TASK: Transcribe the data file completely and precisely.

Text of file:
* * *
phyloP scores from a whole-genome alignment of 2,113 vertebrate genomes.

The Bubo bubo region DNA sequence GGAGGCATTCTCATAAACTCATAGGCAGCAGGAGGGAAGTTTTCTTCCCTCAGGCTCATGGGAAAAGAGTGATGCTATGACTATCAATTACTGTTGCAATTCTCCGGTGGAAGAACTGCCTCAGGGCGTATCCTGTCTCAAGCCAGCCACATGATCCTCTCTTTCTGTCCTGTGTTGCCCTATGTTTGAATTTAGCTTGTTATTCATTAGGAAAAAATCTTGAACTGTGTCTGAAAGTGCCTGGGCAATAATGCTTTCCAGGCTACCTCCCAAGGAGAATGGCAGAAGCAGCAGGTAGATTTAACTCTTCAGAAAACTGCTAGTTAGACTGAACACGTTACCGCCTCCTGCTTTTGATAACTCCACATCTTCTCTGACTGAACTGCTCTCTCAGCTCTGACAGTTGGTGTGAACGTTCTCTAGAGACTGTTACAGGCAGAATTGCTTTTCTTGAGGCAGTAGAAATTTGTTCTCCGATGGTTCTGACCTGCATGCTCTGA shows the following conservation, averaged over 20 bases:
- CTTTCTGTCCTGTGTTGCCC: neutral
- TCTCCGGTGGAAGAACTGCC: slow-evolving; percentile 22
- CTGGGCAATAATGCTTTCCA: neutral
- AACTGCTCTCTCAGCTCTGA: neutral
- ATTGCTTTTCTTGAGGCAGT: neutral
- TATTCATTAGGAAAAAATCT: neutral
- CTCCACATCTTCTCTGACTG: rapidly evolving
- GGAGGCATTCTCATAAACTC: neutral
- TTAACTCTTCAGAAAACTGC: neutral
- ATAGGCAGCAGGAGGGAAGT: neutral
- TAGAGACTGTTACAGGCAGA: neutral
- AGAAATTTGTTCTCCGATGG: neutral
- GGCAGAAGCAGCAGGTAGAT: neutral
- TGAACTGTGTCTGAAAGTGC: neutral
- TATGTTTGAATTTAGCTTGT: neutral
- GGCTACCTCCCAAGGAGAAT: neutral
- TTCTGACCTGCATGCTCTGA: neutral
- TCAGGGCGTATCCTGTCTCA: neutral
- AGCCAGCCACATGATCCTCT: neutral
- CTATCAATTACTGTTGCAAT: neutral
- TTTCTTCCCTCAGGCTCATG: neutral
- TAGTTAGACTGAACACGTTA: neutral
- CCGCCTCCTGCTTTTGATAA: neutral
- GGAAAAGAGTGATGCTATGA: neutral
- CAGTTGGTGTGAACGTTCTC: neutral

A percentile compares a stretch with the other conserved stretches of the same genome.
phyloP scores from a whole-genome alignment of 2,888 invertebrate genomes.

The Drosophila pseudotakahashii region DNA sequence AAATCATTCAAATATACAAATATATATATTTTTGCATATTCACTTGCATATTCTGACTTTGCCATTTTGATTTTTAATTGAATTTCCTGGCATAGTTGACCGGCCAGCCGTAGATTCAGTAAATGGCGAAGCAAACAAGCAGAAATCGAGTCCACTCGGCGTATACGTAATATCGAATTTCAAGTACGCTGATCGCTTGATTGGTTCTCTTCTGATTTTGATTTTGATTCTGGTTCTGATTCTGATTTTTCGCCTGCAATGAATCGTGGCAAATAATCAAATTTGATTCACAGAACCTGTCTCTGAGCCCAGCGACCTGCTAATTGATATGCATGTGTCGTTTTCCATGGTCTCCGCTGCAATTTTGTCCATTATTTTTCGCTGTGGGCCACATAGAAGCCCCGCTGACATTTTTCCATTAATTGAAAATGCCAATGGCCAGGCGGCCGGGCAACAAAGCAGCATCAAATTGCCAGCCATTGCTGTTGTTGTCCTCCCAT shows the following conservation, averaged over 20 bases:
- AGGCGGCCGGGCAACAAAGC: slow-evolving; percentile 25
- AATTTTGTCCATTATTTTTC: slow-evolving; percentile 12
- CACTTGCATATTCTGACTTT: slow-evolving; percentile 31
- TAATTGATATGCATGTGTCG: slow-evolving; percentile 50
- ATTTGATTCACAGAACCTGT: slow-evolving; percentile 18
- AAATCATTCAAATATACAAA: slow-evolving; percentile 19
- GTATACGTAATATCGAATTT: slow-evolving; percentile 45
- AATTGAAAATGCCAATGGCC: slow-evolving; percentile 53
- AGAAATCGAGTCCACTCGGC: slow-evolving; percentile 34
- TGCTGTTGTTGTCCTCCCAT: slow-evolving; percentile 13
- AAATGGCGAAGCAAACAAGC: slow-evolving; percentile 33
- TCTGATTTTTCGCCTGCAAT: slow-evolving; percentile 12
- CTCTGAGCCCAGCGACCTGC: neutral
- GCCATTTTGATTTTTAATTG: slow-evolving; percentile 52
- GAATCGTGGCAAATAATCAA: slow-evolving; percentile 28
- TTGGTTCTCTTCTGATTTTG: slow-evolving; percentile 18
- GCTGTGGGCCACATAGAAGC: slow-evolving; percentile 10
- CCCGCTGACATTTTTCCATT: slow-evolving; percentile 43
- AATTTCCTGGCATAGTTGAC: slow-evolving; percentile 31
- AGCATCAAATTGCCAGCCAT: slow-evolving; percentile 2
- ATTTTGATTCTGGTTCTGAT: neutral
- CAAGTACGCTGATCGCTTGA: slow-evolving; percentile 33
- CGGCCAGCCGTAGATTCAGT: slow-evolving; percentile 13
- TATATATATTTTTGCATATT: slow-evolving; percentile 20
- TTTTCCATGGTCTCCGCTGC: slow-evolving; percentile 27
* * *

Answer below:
phyloP scores from a whole-genome alignment of 2,113 vertebrate genomes.

The Bubo bubo region DNA sequence GGAGGCATTCTCATAAACTCATAGGCAGCAGGAGGGAAGTTTTCTTCCCTCAGGCTCATGGGAAAAGAGTGATGCTATGACTATCAATTACTGTTGCAATTCTCCGGTGGAAGAACTGCCTCAGGGCGTATCCTGTCTCAAGCCAGCCACATGATCCTCTCTTTCTGTCCTGTGTTGCCCTATGTTTGAATTTAGCTTGTTATTCATTAGGAAAAAATCTTGAACTGTGTCTGAAAGTGCCTGGGCAATAATGCTTTCCAGGCTACCTCCCAAGGAGAATGGCAGAAGCAGCAGGTAGATTTAACTCTTCAGAAAACTGCTAGTTAGACTGAACACGTTACCGCCTCCTGCTTTTGATAACTCCACATCTTCTCTGACTGAACTGCTCTCTCAGCTCTGACAGTTGGTGTGAACGTTCTCTAGAGACTGTTACAGGCAGAATTGCTTTTCTTGAGGCAGTAGAAATTTGTTCTCCGATGGTTCTGACCTGCATGCTCTGA shows the following conservation, averaged over 20 bases:
- CTTTCTGTCCTGTGTTGCCC: neutral
- TCTCCGGTGGAAGAACTGCC: slow-evolving; percentile 22
- CTGGGCAATAATGCTTTCCA: neutral
- AACTGCTCTCTCAGCTCTGA: neutral
- ATTGCTTTTCTTGAGGCAGT: neutral
- TATTCATTAGGAAAAAATCT: neutral
- CTCCACATCTTCTCTGACTG: rapidly evolving
- GGAGGCATTCTCATAAACTC: neutral
- TTAACTCTTCAGAAAACTGC: neutral
- ATAGGCAGCAGGAGGGAAGT: neutral
- TAGAGACTGTTACAGGCAGA: neutral
- AGAAATTTGTTCTCCGATGG: neutral
- GGCAGAAGCAGCAGGTAGAT: neutral
- TGAACTGTGTCTGAAAGTGC: neutral
- TATGTTTGAATTTAGCTTGT: neutral
- GGCTACCTCCCAAGGAGAAT: neutral
- TTCTGACCTGCATGCTCTGA: neutral
- TCAGGGCGTATCCTGTCTCA: neutral
- AGCCAGCCACATGATCCTCT: neutral
- CTATCAATTACTGTTGCAAT: neutral
- TTTCTTCCCTCAGGCTCATG: neutral
- TAGTTAGACTGAACACGTTA: neutral
- CCGCCTCCTGCTTTTGATAA: neutral
- GGAAAAGAGTGATGCTATGA: neutral
- CAGTTGGTGTGAACGTTCTC: neutral

A percentile compares a stretch with the other conserved stretches of the same genome.
phyloP scores from a whole-genome alignment of 2,888 invertebrate genomes.

The Drosophila pseudotakahashii region DNA sequence AAATCATTCAAATATACAAATATATATATTTTTGCATATTCACTTGCATATTCTGACTTTGCCATTTTGATTTTTAATTGAATTTCCTGGCATAGTTGACCGGCCAGCCGTAGATTCAGTAAATGGCGAAGCAAACAAGCAGAAATCGAGTCCACTCGGCGTATACGTAATATCGAATTTCAAGTACGCTGATCGCTTGATTGGTTCTCTTCTGATTTTGATTTTGATTCTGGTTCTGATTCTGATTTTTCGCCTGCAATGAATCGTGGCAAATAATCAAATTTGATTCACAGAACCTGTCTCTGAGCCCAGCGACCTGCTAATTGATATGCATGTGTCGTTTTCCATGGTCTCCGCTGCAATTTTGTCCATTATTTTTCGCTGTGGGCCACATAGAAGCCCCGCTGACATTTTTCCATTAATTGAAAATGCCAATGGCCAGGCGGCCGGGCAACAAAGCAGCATCAAATTGCCAGCCATTGCTGTTGTTGTCCTCCCAT shows the following conservation, averaged over 20 bases:
- AGGCGGCCGGGCAACAAAGC: slow-evolving; percentile 25
- AATTTTGTCCATTATTTTTC: slow-evolving; percentile 12
- CACTTGCATATTCTGACTTT: slow-evolving; percentile 31
- TAATTGATATGCATGTGTCG: slow-evolving; percentile 50
- ATTTGATTCACAGAACCTGT: slow-evolving; percentile 18
- AAATCATTCAAATATACAAA: slow-evolving; percentile 19
- GTATACGTAATATCGAATTT: slow-evolving; percentile 45
- AATTGAAAATGCCAATGGCC: slow-evolving; percentile 53
- AGAAATCGAGTCCACTCGGC: slow-evolving; percentile 34
- TGCTGTTGTTGTCCTCCCAT: slow-evolving; percentile 13
- AAATGGCGAAGCAAACAAGC: slow-evolving; percentile 33
- TCTGATTTTTCGCCTGCAAT: slow-evolving; percentile 12
- CTCTGAGCCCAGCGACCTGC: neutral
- GCCATTTTGATTTTTAATTG: slow-evolving; percentile 52
- GAATCGTGGCAAATAATCAA: slow-evolving; percentile 28
- TTGGTTCTCTTCTGATTTTG: slow-evolving; percentile 18
- GCTGTGGGCCACATAGAAGC: slow-evolving; percentile 10
- CCCGCTGACATTTTTCCATT: slow-evolving; percentile 43
- AATTTCCTGGCATAGTTGAC: slow-evolving; percentile 31
- AGCATCAAATTGCCAGCCAT: slow-evolving; percentile 2
- ATTTTGATTCTGGTTCTGAT: neutral
- CAAGTACGCTGATCGCTTGA: slow-evolving; percentile 33
- CGGCCAGCCGTAGATTCAGT: slow-evolving; percentile 13
- TATATATATTTTTGCATATT: slow-evolving; percentile 20
- TTTTCCATGGTCTCCGCTGC: slow-evolving; percentile 27